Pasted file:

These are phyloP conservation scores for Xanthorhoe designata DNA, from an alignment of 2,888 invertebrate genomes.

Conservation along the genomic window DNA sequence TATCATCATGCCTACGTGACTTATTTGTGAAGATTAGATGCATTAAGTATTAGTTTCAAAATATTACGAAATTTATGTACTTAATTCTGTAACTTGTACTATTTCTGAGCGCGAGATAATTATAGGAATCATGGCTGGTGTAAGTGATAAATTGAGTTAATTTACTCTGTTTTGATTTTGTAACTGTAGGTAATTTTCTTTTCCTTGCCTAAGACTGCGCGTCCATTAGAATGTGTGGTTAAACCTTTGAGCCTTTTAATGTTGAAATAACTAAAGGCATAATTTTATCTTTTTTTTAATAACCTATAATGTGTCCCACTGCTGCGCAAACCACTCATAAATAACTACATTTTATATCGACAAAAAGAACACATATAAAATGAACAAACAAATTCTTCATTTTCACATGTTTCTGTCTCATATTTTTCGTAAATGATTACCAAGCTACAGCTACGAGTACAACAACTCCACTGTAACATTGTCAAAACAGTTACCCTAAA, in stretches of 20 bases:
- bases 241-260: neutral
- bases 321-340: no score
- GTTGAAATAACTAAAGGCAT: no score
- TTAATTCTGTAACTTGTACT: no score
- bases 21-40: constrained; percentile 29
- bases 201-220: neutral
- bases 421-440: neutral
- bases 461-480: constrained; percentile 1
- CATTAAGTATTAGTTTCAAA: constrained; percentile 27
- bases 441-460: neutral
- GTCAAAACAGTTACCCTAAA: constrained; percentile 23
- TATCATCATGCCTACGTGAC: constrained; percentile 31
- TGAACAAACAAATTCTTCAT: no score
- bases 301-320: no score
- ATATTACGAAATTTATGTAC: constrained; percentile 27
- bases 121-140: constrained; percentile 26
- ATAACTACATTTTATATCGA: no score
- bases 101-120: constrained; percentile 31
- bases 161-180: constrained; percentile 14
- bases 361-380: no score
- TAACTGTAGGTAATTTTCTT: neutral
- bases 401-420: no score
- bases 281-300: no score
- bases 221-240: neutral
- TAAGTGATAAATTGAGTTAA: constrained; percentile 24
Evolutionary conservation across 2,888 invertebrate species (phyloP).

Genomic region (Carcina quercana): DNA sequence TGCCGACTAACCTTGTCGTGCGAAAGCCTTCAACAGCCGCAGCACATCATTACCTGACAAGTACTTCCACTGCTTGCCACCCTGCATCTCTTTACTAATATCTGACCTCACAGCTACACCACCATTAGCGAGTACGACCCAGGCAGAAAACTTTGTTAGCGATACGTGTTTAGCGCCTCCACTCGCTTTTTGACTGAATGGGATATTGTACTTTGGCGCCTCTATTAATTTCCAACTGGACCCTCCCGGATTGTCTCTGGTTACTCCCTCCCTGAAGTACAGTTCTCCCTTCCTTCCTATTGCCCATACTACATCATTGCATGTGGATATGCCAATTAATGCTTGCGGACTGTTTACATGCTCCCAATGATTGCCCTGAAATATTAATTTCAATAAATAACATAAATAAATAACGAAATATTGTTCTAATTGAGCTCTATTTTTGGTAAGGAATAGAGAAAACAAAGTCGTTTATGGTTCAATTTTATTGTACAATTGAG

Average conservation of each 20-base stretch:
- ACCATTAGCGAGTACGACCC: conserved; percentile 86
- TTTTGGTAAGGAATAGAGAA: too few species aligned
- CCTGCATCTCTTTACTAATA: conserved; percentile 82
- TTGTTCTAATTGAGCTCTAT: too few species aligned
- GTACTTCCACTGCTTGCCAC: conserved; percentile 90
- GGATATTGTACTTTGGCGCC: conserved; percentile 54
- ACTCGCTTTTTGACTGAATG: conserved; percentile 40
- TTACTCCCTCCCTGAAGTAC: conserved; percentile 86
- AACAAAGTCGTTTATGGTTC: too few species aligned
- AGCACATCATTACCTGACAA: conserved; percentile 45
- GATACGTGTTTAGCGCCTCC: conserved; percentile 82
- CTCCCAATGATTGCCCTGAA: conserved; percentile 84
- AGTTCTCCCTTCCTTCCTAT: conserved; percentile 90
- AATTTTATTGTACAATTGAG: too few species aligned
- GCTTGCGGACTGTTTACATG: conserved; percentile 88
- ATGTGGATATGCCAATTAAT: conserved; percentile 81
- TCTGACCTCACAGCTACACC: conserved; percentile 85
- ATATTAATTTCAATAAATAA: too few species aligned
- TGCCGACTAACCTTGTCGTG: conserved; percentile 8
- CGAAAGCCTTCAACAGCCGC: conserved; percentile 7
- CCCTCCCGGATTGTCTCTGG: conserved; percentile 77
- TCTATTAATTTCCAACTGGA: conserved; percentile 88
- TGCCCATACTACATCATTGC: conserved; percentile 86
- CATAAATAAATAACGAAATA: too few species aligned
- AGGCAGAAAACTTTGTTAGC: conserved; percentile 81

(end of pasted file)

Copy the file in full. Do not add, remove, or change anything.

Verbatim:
These are phyloP conservation scores for Xanthorhoe designata DNA, from an alignment of 2,888 invertebrate genomes.

Conservation along the genomic window DNA sequence TATCATCATGCCTACGTGACTTATTTGTGAAGATTAGATGCATTAAGTATTAGTTTCAAAATATTACGAAATTTATGTACTTAATTCTGTAACTTGTACTATTTCTGAGCGCGAGATAATTATAGGAATCATGGCTGGTGTAAGTGATAAATTGAGTTAATTTACTCTGTTTTGATTTTGTAACTGTAGGTAATTTTCTTTTCCTTGCCTAAGACTGCGCGTCCATTAGAATGTGTGGTTAAACCTTTGAGCCTTTTAATGTTGAAATAACTAAAGGCATAATTTTATCTTTTTTTTAATAACCTATAATGTGTCCCACTGCTGCGCAAACCACTCATAAATAACTACATTTTATATCGACAAAAAGAACACATATAAAATGAACAAACAAATTCTTCATTTTCACATGTTTCTGTCTCATATTTTTCGTAAATGATTACCAAGCTACAGCTACGAGTACAACAACTCCACTGTAACATTGTCAAAACAGTTACCCTAAA, in stretches of 20 bases:
- bases 241-260: neutral
- bases 321-340: no score
- GTTGAAATAACTAAAGGCAT: no score
- TTAATTCTGTAACTTGTACT: no score
- bases 21-40: constrained; percentile 29
- bases 201-220: neutral
- bases 421-440: neutral
- bases 461-480: constrained; percentile 1
- CATTAAGTATTAGTTTCAAA: constrained; percentile 27
- bases 441-460: neutral
- GTCAAAACAGTTACCCTAAA: constrained; percentile 23
- TATCATCATGCCTACGTGAC: constrained; percentile 31
- TGAACAAACAAATTCTTCAT: no score
- bases 301-320: no score
- ATATTACGAAATTTATGTAC: constrained; percentile 27
- bases 121-140: constrained; percentile 26
- ATAACTACATTTTATATCGA: no score
- bases 101-120: constrained; percentile 31
- bases 161-180: constrained; percentile 14
- bases 361-380: no score
- TAACTGTAGGTAATTTTCTT: neutral
- bases 401-420: no score
- bases 281-300: no score
- bases 221-240: neutral
- TAAGTGATAAATTGAGTTAA: constrained; percentile 24
Evolutionary conservation across 2,888 invertebrate species (phyloP).

Genomic region (Carcina quercana): DNA sequence TGCCGACTAACCTTGTCGTGCGAAAGCCTTCAACAGCCGCAGCACATCATTACCTGACAAGTACTTCCACTGCTTGCCACCCTGCATCTCTTTACTAATATCTGACCTCACAGCTACACCACCATTAGCGAGTACGACCCAGGCAGAAAACTTTGTTAGCGATACGTGTTTAGCGCCTCCACTCGCTTTTTGACTGAATGGGATATTGTACTTTGGCGCCTCTATTAATTTCCAACTGGACCCTCCCGGATTGTCTCTGGTTACTCCCTCCCTGAAGTACAGTTCTCCCTTCCTTCCTATTGCCCATACTACATCATTGCATGTGGATATGCCAATTAATGCTTGCGGACTGTTTACATGCTCCCAATGATTGCCCTGAAATATTAATTTCAATAAATAACATAAATAAATAACGAAATATTGTTCTAATTGAGCTCTATTTTTGGTAAGGAATAGAGAAAACAAAGTCGTTTATGGTTCAATTTTATTGTACAATTGAG

Average conservation of each 20-base stretch:
- ACCATTAGCGAGTACGACCC: conserved; percentile 86
- TTTTGGTAAGGAATAGAGAA: too few species aligned
- CCTGCATCTCTTTACTAATA: conserved; percentile 82
- TTGTTCTAATTGAGCTCTAT: too few species aligned
- GTACTTCCACTGCTTGCCAC: conserved; percentile 90
- GGATATTGTACTTTGGCGCC: conserved; percentile 54
- ACTCGCTTTTTGACTGAATG: conserved; percentile 40
- TTACTCCCTCCCTGAAGTAC: conserved; percentile 86
- AACAAAGTCGTTTATGGTTC: too few species aligned
- AGCACATCATTACCTGACAA: conserved; percentile 45
- GATACGTGTTTAGCGCCTCC: conserved; percentile 82
- CTCCCAATGATTGCCCTGAA: conserved; percentile 84
- AGTTCTCCCTTCCTTCCTAT: conserved; percentile 90
- AATTTTATTGTACAATTGAG: too few species aligned
- GCTTGCGGACTGTTTACATG: conserved; percentile 88
- ATGTGGATATGCCAATTAAT: conserved; percentile 81
- TCTGACCTCACAGCTACACC: conserved; percentile 85
- ATATTAATTTCAATAAATAA: too few species aligned
- TGCCGACTAACCTTGTCGTG: conserved; percentile 8
- CGAAAGCCTTCAACAGCCGC: conserved; percentile 7
- CCCTCCCGGATTGTCTCTGG: conserved; percentile 77
- TCTATTAATTTCCAACTGGA: conserved; percentile 88
- TGCCCATACTACATCATTGC: conserved; percentile 86
- CATAAATAAATAACGAAATA: too few species aligned
- AGGCAGAAAACTTTGTTAGC: conserved; percentile 81